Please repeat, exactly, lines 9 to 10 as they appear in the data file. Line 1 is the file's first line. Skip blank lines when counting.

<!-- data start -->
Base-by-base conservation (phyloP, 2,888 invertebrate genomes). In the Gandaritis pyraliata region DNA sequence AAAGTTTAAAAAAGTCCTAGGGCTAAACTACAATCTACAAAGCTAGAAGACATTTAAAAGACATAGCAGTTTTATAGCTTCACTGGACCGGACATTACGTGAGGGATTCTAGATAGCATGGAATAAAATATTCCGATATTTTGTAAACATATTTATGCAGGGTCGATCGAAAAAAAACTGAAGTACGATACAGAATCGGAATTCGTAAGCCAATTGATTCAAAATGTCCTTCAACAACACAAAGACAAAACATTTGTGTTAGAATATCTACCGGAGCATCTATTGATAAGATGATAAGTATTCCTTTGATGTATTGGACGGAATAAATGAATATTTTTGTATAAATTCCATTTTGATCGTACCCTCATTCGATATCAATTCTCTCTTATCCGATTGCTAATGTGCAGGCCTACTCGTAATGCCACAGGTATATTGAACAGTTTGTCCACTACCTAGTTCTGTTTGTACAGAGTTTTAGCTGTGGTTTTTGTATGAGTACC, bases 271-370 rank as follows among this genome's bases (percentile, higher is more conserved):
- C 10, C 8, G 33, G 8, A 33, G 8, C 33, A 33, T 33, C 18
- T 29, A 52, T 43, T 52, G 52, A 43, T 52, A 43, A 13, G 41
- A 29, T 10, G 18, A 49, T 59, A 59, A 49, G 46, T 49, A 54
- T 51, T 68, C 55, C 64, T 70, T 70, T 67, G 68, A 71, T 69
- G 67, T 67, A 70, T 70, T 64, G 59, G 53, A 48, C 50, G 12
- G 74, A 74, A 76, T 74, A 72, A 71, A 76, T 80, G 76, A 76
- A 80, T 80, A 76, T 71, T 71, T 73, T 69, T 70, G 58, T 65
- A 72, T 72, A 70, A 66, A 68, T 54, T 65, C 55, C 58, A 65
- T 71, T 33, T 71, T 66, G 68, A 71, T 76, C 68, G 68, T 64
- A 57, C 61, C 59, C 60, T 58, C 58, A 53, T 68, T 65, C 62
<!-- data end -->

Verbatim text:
- A 72, T 72, A 70, A 66, A 68, T 54, T 65, C 55, C 58, A 65
- T 71, T 33, T 71, T 66, G 68, A 71, T 76, C 68, G 68, T 64